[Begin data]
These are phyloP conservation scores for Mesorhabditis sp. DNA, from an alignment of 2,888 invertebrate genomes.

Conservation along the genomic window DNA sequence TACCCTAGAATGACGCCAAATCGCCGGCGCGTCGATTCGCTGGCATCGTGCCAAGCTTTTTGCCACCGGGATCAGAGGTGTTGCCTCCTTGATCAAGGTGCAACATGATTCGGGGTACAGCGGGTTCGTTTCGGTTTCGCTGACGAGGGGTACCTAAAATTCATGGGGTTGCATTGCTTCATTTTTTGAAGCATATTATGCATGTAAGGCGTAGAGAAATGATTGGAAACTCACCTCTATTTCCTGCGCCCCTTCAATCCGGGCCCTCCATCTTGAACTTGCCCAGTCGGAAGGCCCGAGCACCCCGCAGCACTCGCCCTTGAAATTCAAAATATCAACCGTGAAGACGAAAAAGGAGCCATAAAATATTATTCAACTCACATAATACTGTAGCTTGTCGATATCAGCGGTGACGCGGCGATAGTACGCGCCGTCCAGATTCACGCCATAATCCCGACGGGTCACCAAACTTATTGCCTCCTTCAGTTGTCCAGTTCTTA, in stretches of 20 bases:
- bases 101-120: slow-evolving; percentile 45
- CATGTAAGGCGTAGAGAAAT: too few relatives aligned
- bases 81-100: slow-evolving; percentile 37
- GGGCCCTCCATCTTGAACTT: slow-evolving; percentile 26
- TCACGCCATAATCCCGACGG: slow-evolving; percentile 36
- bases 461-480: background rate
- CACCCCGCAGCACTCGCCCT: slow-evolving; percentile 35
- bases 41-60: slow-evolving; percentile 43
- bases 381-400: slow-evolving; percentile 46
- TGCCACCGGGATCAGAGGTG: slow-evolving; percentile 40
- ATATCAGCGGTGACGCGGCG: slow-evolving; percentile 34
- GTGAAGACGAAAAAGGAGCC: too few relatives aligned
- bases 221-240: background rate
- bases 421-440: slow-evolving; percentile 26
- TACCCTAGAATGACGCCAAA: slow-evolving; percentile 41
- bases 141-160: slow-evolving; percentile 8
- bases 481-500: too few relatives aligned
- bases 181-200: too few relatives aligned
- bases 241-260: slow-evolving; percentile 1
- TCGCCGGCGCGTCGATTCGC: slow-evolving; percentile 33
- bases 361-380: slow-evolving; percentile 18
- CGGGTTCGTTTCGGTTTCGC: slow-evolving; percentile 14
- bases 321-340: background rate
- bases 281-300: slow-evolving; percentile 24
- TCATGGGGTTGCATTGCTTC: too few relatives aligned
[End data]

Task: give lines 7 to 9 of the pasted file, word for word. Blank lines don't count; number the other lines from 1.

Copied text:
- TCACGCCATAATCCCGACGG: slow-evolving; percentile 36
- bases 461-480: background rate
- CACCCCGCAGCACTCGCCCT: slow-evolving; percentile 35